China appeared to block Twitter across the country and Internet access in a western province on Monday, after ethnic riots killed at least 140 people in the remote region.
The moves were an apparent bid to stanch the flow of information out of Xinjiang province and to prevent further rioting there. Over 800 other people were injured and the official death toll is likely to rise, the state-run Xinhua news agency said.
The government actions added to long-standing efforts to control online discussion of sensitive topics, especially at times of crisis.
“They cut off the Internet to shut down communications,” said Wu’er Kaixi, an ethnic Uighur who fled China after helping lead pro-democracy protests there twenty years ago. The Uighurs are a minority concentrated in Xinjiang province that China has struggled to assimilate.
Beijing did not want Internet users to upload pictures and videos like they did after deadly riots last year in Tibet, Wu’er said.
China locked down communications much faster this time, he said.
This YouTube video, not available in China, purports to show some of the demonstrations.
Twitter became inaccessible in China around 3 p.m. local time Monday, according to complaints posted by users on the site. Users of Twitter and similar Chinese sites had been posting messages about the riots through the services. The Chinese sites were not blocked on Monday afternoon.
Twitter and other foreign Web sites, including Flickr and Microsoft’s Bing search engine, were blocked for several days last month. The period included the date when China brutally suppressed the 1989 protests that Wu’er helped lead, an anniversary the government hoped would pass quietly.
China’s telecommunications operators also appeared to block Internet access in Urumqi, the provincial capital where the riots occurred.
Wu’er said he had to use his parents’ landline to reach them in Xinjiang on Tuesday.
“I normally call them on Skype but you can’t get through now because the Internet is off,” he said.
An employee reached by phone at an Urumqi hotel said Internet access in the building had been down since Sunday evening. Broadband users elsewhere in the city were also unable to get online, he said, declining to give his surname. The hotel gets its broadband service from China Telecom, one of China’s three state-owned operators, the man said.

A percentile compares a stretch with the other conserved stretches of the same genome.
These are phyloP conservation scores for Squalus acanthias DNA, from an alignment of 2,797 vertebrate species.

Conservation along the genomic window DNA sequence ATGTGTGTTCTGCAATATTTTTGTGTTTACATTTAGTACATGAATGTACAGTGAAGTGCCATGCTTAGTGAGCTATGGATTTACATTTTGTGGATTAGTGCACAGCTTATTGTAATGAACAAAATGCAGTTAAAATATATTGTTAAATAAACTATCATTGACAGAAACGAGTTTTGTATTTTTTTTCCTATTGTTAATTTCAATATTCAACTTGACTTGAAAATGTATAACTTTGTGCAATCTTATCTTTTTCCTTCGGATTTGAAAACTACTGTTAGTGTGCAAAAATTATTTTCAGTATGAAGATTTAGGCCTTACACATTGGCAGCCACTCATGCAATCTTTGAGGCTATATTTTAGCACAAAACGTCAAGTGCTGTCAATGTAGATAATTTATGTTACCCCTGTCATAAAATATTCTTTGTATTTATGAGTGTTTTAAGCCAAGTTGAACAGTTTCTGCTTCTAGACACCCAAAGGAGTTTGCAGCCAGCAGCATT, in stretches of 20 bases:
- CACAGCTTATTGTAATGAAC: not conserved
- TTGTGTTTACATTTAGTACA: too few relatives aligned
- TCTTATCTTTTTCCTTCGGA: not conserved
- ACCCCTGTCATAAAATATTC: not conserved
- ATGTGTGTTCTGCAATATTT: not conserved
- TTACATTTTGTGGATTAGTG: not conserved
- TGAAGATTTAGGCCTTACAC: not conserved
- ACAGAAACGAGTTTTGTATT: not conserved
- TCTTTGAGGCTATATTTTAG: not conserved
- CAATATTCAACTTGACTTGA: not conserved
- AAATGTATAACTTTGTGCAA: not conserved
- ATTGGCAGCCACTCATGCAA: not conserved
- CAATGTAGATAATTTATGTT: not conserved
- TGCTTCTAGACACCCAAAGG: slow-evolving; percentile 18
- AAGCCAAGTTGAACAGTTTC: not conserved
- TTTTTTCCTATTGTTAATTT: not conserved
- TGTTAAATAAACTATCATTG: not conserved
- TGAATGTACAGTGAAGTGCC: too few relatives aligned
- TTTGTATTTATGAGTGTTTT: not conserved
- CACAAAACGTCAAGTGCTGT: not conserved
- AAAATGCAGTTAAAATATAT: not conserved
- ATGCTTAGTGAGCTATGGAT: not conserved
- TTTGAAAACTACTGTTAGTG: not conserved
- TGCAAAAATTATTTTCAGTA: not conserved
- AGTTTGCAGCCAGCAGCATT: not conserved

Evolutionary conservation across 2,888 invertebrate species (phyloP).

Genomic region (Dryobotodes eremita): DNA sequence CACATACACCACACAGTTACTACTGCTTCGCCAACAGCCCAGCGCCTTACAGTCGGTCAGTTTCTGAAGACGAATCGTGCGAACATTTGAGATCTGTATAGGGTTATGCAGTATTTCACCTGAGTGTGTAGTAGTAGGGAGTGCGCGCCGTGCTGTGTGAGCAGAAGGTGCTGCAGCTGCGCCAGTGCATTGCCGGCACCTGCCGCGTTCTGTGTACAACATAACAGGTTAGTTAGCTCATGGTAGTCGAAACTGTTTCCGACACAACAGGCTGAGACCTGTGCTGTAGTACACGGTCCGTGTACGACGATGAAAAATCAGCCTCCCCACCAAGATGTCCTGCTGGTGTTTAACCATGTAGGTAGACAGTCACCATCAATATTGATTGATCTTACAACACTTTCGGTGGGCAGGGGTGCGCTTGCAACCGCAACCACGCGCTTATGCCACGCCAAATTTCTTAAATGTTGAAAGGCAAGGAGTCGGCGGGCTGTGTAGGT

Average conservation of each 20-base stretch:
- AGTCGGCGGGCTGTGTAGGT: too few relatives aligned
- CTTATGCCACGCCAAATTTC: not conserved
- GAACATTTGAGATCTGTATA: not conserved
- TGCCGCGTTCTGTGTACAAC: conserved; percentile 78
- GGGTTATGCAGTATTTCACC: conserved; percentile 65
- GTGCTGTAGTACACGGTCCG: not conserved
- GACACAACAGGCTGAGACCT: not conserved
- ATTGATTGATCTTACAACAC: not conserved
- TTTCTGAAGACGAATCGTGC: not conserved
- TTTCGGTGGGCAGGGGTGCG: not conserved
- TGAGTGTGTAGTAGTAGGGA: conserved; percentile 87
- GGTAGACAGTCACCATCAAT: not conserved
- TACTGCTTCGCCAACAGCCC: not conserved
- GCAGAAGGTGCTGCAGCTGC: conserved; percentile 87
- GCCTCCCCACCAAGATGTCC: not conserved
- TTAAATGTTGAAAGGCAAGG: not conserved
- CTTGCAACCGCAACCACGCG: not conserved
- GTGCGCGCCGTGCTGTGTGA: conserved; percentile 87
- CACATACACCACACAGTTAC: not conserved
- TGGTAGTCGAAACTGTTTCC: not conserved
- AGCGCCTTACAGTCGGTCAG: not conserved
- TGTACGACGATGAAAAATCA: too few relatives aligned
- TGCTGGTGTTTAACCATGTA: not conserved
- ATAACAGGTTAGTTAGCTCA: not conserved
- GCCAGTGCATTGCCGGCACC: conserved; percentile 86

One Twitter user posted what he said was an explanation of the Internet outage from the provincial branches of China Telecom and China Unicom. Service would remain down indefinitely to prevent growth of the riots, the message said.
Long-distance call service dropped for China Telecom landline customers in Xinjiang after the riots, the same user said.
Calls to the relatively autonomous provincial operators would not connect on Tuesday. A China Mobile spokeswoman said the company’s Beijing office had not heard of an Internet blackout in Xinjiang.
Video of the riots posted on YouTube showed buildings burning, police or paramilitary troops running and hundreds of people streaming down streets. YouTube has been blocked in China for months.
China has long sought to restrict the expression of views that contradict official lines on and off the Internet. Chinese state media last month criticized Western cheering for Iranian activists who used Twitter to share information following contested elections.
Twitter is increasingly popular in China, but its user base is confined mostly to well-off urbanites.
The Xinjiang regional government blamed a global Uighur organization it labeled separatist for starting the riots, according to Xinhua. But injured people brought to one hospital included both Uighurs and members of the Han ethnicity, who make up the overwhelming majority in China, according to another Xinhua report.
Uighurs, mostly Muslims, speak a Turkic language and have more cultural similarities to central Asians than to Han Chinese.
The official death toll from the riots outstrips any unrest in China in many years.
“This is very big. The government always alters the death toll but this time the number came in astronomically high,” said Wu’er.
“That can only mean one thing,” he said. “This time it’s brutal.”